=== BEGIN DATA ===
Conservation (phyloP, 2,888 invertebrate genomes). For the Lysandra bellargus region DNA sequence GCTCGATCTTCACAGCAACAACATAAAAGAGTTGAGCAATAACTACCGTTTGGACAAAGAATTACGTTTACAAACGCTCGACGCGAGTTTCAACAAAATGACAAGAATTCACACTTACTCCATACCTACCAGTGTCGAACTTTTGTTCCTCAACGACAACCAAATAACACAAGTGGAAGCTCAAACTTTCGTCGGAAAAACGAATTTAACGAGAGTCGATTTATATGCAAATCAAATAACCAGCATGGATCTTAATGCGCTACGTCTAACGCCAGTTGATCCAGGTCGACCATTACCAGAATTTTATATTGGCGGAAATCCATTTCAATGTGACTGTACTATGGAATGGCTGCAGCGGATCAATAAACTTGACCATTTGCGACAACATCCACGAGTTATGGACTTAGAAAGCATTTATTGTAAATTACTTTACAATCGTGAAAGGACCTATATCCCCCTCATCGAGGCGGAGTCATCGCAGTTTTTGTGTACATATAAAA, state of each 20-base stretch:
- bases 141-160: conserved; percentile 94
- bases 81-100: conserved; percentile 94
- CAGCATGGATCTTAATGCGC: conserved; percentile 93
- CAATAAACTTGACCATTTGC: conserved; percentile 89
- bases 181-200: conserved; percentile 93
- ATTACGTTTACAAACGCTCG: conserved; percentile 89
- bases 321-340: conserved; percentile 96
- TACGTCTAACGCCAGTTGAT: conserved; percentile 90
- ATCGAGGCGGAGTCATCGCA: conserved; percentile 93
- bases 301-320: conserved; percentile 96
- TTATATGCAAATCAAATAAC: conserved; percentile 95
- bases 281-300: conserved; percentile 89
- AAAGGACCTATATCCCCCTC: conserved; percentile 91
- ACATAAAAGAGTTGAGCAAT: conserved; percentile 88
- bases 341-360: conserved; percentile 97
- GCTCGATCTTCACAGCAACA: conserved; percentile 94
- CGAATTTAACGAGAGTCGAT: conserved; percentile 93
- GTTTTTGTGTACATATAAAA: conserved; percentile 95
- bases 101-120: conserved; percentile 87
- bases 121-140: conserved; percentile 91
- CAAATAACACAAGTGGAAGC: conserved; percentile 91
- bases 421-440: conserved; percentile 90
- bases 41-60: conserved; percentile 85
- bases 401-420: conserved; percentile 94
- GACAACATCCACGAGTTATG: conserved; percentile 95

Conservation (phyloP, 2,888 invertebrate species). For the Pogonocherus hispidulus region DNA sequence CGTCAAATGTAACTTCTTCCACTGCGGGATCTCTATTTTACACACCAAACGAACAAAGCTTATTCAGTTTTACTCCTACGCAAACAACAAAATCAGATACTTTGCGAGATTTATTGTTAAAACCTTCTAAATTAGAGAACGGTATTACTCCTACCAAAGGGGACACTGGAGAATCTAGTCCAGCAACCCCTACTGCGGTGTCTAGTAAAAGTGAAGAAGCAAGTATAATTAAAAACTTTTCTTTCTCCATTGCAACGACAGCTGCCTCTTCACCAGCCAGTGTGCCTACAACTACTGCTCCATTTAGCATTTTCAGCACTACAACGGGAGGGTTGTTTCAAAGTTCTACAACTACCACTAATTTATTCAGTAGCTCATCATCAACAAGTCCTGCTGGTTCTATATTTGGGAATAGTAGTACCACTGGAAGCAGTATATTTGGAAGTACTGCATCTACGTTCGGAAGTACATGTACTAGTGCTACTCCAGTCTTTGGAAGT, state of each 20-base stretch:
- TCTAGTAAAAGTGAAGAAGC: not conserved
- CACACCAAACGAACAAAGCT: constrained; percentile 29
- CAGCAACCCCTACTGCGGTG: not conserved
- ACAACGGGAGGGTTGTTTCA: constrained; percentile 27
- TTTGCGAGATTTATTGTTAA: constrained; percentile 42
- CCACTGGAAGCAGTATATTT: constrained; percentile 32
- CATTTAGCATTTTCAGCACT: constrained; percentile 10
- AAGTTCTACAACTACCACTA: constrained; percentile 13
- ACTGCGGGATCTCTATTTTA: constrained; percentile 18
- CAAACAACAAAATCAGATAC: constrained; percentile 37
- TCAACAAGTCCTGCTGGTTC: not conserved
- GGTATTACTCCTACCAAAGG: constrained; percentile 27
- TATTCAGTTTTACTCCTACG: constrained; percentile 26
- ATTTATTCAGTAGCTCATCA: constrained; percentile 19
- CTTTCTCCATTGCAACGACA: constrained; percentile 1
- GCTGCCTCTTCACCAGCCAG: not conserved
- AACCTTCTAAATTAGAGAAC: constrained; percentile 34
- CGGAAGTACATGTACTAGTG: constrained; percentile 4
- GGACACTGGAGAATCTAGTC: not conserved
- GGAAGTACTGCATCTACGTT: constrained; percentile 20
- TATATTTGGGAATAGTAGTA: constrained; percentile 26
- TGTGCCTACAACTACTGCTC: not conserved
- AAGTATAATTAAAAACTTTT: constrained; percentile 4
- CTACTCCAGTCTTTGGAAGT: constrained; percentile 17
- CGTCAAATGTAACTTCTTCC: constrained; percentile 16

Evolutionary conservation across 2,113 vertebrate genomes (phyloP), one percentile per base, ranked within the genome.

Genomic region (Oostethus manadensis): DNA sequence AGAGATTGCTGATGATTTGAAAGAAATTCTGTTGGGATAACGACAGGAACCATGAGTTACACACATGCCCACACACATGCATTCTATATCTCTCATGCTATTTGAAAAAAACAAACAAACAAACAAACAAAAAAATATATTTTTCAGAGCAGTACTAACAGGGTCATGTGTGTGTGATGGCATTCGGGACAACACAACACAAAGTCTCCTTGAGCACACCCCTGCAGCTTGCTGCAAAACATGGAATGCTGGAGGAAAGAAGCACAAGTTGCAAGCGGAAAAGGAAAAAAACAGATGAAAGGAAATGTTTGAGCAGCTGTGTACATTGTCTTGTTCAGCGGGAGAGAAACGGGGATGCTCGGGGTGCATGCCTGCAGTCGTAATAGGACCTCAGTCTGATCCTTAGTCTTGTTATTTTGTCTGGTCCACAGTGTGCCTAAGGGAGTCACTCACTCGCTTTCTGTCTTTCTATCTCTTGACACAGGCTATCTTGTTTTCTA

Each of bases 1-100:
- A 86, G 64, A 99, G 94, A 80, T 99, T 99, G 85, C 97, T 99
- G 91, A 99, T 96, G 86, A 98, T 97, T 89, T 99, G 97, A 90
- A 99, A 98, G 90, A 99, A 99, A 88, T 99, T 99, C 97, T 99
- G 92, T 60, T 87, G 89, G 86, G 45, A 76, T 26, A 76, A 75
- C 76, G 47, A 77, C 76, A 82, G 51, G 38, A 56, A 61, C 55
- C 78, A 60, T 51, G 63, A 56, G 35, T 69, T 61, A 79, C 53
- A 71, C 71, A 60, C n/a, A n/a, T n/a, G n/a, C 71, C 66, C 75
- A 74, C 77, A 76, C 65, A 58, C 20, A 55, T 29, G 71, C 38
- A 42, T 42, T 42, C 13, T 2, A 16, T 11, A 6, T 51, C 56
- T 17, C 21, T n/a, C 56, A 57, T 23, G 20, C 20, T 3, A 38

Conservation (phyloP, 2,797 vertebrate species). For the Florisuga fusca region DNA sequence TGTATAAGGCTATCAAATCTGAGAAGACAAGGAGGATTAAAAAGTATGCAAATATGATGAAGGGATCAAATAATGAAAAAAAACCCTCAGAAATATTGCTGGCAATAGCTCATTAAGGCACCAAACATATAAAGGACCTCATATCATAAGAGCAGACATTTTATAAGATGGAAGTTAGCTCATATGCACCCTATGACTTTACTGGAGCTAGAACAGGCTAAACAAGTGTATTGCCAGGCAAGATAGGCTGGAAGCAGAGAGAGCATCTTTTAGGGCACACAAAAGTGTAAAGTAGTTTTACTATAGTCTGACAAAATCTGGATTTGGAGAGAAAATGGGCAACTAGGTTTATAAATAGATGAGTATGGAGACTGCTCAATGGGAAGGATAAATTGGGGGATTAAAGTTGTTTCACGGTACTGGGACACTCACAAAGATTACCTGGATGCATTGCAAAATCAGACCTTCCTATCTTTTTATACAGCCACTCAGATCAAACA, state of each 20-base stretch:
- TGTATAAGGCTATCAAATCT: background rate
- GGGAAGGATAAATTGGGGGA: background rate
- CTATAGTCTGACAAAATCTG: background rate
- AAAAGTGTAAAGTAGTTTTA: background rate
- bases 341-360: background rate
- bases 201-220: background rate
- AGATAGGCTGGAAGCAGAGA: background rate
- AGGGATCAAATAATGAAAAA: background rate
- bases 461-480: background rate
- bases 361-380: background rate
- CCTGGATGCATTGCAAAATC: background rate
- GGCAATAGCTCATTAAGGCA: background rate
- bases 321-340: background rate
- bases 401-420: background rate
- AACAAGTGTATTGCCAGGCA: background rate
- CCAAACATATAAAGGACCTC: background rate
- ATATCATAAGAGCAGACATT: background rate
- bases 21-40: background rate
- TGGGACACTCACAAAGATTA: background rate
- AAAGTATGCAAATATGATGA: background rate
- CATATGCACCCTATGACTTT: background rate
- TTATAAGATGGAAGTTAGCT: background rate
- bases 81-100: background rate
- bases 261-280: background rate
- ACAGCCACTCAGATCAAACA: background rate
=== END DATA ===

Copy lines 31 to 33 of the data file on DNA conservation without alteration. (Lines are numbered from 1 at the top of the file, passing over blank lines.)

- ACAACGGGAGGGTTGTTTCA: constrained; percentile 27
- TTTGCGAGATTTATTGTTAA: constrained; percentile 42
- CCACTGGAAGCAGTATATTT: constrained; percentile 32